Nolan’s Batman is another good example of this character type: He risks his life defending Gotham from evil although he owes them nothing. But if Batman is the Christ in the story, then what is the Joker? The answer might make this article sound like it’s being read from a podium in a mega-church, but the Joker is Satan.
The Satanic Figure is another excellent technique in literature. They are, unsurprisingly, the polar opposites of Christ Figures. Where the Christ in a story sacrifices all to help others and reaps no benefit for himself, the Satanic Figure works to destroy and corrupt, but surprisingly, also while reaping no benefit. We react in a visceral manner to such people. If a villain wants money, we can understand that. Power? We can relate to that too. But for absolutely no apparent gain? This is where we are taken aback. If someone performs an action with no gain for anyone, we consider that foolish. If someone commits evil with no gain for anyone, we consider that depraved. A very good example of a Satanic Figure is Iago from Shakespeare’s Othello, one of the most loathsome characters in literature. With relatively little motivation, the Machiavellian Iago utterly destroys innocent people and has nothing to show for it in the end. He merely takes sick pleasure in the destruction his hatred has wrought. Nothing more.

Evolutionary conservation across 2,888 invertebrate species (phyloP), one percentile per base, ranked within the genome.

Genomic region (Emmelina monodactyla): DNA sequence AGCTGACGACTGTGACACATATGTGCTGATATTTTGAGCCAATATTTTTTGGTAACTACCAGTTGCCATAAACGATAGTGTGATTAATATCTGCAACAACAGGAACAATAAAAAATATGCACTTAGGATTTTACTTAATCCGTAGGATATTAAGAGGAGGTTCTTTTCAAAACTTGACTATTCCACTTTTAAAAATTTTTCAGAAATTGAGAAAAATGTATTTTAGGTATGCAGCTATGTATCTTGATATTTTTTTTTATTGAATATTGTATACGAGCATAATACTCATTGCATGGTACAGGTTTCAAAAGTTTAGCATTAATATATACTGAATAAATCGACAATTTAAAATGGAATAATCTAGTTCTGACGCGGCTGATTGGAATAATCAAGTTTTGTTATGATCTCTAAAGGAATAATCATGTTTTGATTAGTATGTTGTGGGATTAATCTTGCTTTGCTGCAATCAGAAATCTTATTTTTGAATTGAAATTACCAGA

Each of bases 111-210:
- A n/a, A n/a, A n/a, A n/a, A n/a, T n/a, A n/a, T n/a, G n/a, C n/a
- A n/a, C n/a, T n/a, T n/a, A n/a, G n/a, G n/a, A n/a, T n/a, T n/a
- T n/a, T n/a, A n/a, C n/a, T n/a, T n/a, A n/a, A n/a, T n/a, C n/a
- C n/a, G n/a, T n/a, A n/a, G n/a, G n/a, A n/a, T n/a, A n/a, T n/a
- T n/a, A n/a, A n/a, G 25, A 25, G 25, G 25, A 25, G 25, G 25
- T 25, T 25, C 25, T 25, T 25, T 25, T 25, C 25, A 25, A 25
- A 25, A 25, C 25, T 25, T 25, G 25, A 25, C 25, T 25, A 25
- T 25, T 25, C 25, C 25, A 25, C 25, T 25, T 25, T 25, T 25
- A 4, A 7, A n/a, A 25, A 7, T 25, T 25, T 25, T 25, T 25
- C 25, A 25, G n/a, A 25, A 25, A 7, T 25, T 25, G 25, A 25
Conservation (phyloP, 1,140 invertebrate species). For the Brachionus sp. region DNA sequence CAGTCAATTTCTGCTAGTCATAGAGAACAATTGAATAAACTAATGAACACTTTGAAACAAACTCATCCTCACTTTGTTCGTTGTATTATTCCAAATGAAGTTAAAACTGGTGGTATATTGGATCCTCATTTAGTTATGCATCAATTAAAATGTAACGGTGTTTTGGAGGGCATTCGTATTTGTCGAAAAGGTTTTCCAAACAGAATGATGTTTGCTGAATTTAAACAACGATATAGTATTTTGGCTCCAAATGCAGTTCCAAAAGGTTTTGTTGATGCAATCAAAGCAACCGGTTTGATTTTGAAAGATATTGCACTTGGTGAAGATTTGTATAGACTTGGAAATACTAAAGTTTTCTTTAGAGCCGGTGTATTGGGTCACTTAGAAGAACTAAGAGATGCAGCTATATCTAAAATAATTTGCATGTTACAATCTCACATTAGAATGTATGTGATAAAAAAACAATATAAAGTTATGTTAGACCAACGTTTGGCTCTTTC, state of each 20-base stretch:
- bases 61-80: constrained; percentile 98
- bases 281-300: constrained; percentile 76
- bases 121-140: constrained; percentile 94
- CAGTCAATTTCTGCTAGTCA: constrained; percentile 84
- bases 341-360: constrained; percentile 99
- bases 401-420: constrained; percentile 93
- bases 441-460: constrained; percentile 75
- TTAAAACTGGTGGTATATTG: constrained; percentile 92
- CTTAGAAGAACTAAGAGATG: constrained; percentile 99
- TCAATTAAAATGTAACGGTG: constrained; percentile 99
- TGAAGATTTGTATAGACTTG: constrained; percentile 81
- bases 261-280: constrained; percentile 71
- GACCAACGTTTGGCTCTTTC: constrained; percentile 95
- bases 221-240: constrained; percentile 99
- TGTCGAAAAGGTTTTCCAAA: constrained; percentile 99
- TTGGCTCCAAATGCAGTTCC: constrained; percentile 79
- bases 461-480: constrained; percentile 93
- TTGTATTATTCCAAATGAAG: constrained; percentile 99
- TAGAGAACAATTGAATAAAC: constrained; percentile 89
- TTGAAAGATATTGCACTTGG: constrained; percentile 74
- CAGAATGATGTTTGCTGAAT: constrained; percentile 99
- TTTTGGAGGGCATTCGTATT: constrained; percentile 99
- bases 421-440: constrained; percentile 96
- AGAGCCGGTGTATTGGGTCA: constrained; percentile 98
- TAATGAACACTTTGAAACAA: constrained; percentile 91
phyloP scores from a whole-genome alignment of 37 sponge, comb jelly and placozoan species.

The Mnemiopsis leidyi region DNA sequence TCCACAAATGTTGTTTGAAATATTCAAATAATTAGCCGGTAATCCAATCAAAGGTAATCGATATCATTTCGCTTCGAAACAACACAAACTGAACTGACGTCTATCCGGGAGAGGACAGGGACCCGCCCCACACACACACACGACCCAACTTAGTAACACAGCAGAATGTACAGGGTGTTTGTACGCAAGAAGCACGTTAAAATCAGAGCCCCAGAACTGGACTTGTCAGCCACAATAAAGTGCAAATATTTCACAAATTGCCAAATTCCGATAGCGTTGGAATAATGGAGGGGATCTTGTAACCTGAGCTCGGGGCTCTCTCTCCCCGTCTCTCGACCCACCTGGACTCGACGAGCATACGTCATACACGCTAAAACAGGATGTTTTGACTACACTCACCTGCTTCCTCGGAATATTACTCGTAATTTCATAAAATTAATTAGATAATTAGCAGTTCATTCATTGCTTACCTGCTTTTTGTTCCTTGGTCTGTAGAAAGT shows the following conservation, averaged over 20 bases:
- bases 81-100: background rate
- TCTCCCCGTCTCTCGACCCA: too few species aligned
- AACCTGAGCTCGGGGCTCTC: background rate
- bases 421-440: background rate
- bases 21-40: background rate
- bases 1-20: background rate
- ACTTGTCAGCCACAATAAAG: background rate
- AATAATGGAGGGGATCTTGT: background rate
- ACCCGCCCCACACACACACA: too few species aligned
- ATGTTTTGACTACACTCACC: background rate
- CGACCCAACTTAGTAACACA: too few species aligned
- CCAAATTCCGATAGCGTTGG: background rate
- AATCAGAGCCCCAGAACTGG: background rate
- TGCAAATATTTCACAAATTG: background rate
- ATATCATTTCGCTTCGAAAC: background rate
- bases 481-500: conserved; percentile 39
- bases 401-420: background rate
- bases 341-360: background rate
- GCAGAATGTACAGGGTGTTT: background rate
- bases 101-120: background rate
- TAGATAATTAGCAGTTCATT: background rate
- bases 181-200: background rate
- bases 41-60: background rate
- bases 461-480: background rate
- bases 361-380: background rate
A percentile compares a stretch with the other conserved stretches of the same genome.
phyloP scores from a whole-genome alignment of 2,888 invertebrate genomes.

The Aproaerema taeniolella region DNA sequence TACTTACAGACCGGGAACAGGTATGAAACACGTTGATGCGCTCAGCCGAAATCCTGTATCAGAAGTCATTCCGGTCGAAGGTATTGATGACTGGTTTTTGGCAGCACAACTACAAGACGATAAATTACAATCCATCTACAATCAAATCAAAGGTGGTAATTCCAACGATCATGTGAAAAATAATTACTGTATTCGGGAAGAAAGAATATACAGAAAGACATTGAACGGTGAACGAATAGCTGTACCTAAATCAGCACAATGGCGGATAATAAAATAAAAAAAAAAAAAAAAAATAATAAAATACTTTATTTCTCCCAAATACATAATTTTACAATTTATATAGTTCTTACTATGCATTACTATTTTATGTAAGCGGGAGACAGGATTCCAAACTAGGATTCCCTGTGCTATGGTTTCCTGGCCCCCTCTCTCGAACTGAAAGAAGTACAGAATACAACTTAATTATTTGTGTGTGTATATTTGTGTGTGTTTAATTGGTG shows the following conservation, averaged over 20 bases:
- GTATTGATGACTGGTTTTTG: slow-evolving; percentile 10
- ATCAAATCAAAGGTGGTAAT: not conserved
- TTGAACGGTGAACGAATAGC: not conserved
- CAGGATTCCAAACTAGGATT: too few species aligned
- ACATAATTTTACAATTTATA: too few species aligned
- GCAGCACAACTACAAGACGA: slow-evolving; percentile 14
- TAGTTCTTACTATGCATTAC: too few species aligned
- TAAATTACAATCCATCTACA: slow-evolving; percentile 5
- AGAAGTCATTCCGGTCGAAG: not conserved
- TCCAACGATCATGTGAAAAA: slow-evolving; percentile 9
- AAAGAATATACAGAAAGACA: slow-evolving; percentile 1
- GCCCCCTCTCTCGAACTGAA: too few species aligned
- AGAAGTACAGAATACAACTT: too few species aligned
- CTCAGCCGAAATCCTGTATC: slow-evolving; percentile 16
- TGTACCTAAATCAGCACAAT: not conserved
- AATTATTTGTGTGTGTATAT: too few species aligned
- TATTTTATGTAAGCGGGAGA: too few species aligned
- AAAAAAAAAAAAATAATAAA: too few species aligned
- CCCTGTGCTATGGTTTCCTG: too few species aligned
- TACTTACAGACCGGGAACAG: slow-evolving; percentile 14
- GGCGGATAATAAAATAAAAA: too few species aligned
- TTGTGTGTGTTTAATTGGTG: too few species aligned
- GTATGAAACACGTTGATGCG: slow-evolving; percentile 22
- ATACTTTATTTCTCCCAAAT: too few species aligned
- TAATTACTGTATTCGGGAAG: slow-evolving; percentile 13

At this point, it is fairly obvious to see how the Joker is a Satanic Figure. He burns a mountain of money. He rejects powerful mob bosses. Money and power don’t interest him. As Alfred so eloquently puts it, he just wants to see the world burn.
So how does this make the Joker such an excellent villain? Well, let’s go back to what I said earlier: You can’t have a perfect villain if he isn’t perfectly matched with the hero. Looking at the character types in both Batman and the Joker, it’s clear to see that they are evenly matched opposites. But perfectly? That has to be illustrated with their actions and motivations. This is where it gets really cool.